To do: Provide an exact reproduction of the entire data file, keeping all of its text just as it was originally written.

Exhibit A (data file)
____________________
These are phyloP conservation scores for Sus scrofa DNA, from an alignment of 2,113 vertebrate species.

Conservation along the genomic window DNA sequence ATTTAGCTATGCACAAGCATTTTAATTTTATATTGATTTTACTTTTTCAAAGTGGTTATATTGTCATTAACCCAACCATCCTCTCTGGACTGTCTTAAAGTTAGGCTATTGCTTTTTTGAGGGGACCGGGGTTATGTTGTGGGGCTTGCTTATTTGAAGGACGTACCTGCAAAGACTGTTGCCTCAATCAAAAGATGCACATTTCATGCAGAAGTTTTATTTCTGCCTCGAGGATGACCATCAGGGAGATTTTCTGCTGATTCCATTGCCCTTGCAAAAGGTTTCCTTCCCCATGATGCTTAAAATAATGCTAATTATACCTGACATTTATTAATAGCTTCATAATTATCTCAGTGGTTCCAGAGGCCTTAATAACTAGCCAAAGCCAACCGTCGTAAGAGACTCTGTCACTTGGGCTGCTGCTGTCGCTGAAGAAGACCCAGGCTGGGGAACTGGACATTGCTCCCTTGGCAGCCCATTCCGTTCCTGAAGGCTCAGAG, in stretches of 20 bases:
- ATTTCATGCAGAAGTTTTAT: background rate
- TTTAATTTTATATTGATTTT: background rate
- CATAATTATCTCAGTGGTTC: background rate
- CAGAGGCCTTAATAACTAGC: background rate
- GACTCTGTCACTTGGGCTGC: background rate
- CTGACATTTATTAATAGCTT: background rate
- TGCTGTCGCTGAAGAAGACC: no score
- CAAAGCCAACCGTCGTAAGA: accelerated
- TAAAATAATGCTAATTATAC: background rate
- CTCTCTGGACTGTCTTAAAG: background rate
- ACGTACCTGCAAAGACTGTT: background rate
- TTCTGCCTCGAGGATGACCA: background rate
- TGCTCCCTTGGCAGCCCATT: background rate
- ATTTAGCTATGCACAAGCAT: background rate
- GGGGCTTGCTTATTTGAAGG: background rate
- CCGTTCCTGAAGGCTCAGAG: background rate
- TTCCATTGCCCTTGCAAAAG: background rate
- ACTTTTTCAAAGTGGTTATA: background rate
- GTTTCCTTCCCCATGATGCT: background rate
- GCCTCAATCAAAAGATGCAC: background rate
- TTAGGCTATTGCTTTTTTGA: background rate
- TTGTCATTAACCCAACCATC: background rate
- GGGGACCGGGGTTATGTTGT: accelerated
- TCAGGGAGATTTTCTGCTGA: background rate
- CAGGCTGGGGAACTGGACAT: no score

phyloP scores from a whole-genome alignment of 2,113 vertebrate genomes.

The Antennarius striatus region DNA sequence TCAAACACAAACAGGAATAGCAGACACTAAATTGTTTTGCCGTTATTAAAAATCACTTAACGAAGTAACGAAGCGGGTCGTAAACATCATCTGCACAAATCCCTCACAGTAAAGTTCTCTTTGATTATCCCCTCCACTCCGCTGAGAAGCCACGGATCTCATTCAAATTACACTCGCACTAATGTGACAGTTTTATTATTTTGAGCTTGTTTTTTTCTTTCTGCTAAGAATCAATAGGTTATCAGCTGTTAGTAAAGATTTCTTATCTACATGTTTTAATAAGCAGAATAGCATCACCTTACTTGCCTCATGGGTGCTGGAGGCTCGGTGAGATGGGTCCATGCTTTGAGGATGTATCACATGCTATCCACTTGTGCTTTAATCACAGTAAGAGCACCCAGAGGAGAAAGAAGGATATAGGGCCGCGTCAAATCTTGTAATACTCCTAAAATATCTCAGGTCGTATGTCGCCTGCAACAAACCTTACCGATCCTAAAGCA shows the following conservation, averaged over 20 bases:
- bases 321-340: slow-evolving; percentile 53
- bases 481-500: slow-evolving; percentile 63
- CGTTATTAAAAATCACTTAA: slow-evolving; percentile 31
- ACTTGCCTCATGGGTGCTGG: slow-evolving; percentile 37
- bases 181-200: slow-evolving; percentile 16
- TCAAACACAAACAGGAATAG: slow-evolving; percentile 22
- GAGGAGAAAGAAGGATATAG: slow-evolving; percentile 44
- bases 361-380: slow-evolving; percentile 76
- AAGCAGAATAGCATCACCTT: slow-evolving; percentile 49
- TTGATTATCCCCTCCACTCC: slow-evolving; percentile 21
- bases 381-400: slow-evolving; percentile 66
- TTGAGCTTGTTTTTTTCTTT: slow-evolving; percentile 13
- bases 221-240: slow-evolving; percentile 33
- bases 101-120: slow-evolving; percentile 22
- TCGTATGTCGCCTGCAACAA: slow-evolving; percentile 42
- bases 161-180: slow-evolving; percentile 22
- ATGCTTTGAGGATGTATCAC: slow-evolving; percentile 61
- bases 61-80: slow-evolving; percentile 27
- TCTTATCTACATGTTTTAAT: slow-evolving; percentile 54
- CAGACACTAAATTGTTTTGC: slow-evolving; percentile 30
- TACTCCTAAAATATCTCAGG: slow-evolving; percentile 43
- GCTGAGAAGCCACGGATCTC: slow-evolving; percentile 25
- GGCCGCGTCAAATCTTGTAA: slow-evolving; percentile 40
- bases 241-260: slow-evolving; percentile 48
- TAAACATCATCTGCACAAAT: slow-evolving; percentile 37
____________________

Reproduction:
These are phyloP conservation scores for Sus scrofa DNA, from an alignment of 2,113 vertebrate species.

Conservation along the genomic window DNA sequence ATTTAGCTATGCACAAGCATTTTAATTTTATATTGATTTTACTTTTTCAAAGTGGTTATATTGTCATTAACCCAACCATCCTCTCTGGACTGTCTTAAAGTTAGGCTATTGCTTTTTTGAGGGGACCGGGGTTATGTTGTGGGGCTTGCTTATTTGAAGGACGTACCTGCAAAGACTGTTGCCTCAATCAAAAGATGCACATTTCATGCAGAAGTTTTATTTCTGCCTCGAGGATGACCATCAGGGAGATTTTCTGCTGATTCCATTGCCCTTGCAAAAGGTTTCCTTCCCCATGATGCTTAAAATAATGCTAATTATACCTGACATTTATTAATAGCTTCATAATTATCTCAGTGGTTCCAGAGGCCTTAATAACTAGCCAAAGCCAACCGTCGTAAGAGACTCTGTCACTTGGGCTGCTGCTGTCGCTGAAGAAGACCCAGGCTGGGGAACTGGACATTGCTCCCTTGGCAGCCCATTCCGTTCCTGAAGGCTCAGAG, in stretches of 20 bases:
- ATTTCATGCAGAAGTTTTAT: background rate
- TTTAATTTTATATTGATTTT: background rate
- CATAATTATCTCAGTGGTTC: background rate
- CAGAGGCCTTAATAACTAGC: background rate
- GACTCTGTCACTTGGGCTGC: background rate
- CTGACATTTATTAATAGCTT: background rate
- TGCTGTCGCTGAAGAAGACC: no score
- CAAAGCCAACCGTCGTAAGA: accelerated
- TAAAATAATGCTAATTATAC: background rate
- CTCTCTGGACTGTCTTAAAG: background rate
- ACGTACCTGCAAAGACTGTT: background rate
- TTCTGCCTCGAGGATGACCA: background rate
- TGCTCCCTTGGCAGCCCATT: background rate
- ATTTAGCTATGCACAAGCAT: background rate
- GGGGCTTGCTTATTTGAAGG: background rate
- CCGTTCCTGAAGGCTCAGAG: background rate
- TTCCATTGCCCTTGCAAAAG: background rate
- ACTTTTTCAAAGTGGTTATA: background rate
- GTTTCCTTCCCCATGATGCT: background rate
- GCCTCAATCAAAAGATGCAC: background rate
- TTAGGCTATTGCTTTTTTGA: background rate
- TTGTCATTAACCCAACCATC: background rate
- GGGGACCGGGGTTATGTTGT: accelerated
- TCAGGGAGATTTTCTGCTGA: background rate
- CAGGCTGGGGAACTGGACAT: no score

phyloP scores from a whole-genome alignment of 2,113 vertebrate genomes.

The Antennarius striatus region DNA sequence TCAAACACAAACAGGAATAGCAGACACTAAATTGTTTTGCCGTTATTAAAAATCACTTAACGAAGTAACGAAGCGGGTCGTAAACATCATCTGCACAAATCCCTCACAGTAAAGTTCTCTTTGATTATCCCCTCCACTCCGCTGAGAAGCCACGGATCTCATTCAAATTACACTCGCACTAATGTGACAGTTTTATTATTTTGAGCTTGTTTTTTTCTTTCTGCTAAGAATCAATAGGTTATCAGCTGTTAGTAAAGATTTCTTATCTACATGTTTTAATAAGCAGAATAGCATCACCTTACTTGCCTCATGGGTGCTGGAGGCTCGGTGAGATGGGTCCATGCTTTGAGGATGTATCACATGCTATCCACTTGTGCTTTAATCACAGTAAGAGCACCCAGAGGAGAAAGAAGGATATAGGGCCGCGTCAAATCTTGTAATACTCCTAAAATATCTCAGGTCGTATGTCGCCTGCAACAAACCTTACCGATCCTAAAGCA shows the following conservation, averaged over 20 bases:
- bases 321-340: slow-evolving; percentile 53
- bases 481-500: slow-evolving; percentile 63
- CGTTATTAAAAATCACTTAA: slow-evolving; percentile 31
- ACTTGCCTCATGGGTGCTGG: slow-evolving; percentile 37
- bases 181-200: slow-evolving; percentile 16
- TCAAACACAAACAGGAATAG: slow-evolving; percentile 22
- GAGGAGAAAGAAGGATATAG: slow-evolving; percentile 44
- bases 361-380: slow-evolving; percentile 76
- AAGCAGAATAGCATCACCTT: slow-evolving; percentile 49
- TTGATTATCCCCTCCACTCC: slow-evolving; percentile 21
- bases 381-400: slow-evolving; percentile 66
- TTGAGCTTGTTTTTTTCTTT: slow-evolving; percentile 13
- bases 221-240: slow-evolving; percentile 33
- bases 101-120: slow-evolving; percentile 22
- TCGTATGTCGCCTGCAACAA: slow-evolving; percentile 42
- bases 161-180: slow-evolving; percentile 22
- ATGCTTTGAGGATGTATCAC: slow-evolving; percentile 61
- bases 61-80: slow-evolving; percentile 27
- TCTTATCTACATGTTTTAAT: slow-evolving; percentile 54
- CAGACACTAAATTGTTTTGC: slow-evolving; percentile 30
- TACTCCTAAAATATCTCAGG: slow-evolving; percentile 43
- GCTGAGAAGCCACGGATCTC: slow-evolving; percentile 25
- GGCCGCGTCAAATCTTGTAA: slow-evolving; percentile 40
- bases 241-260: slow-evolving; percentile 48
- TAAACATCATCTGCACAAAT: slow-evolving; percentile 37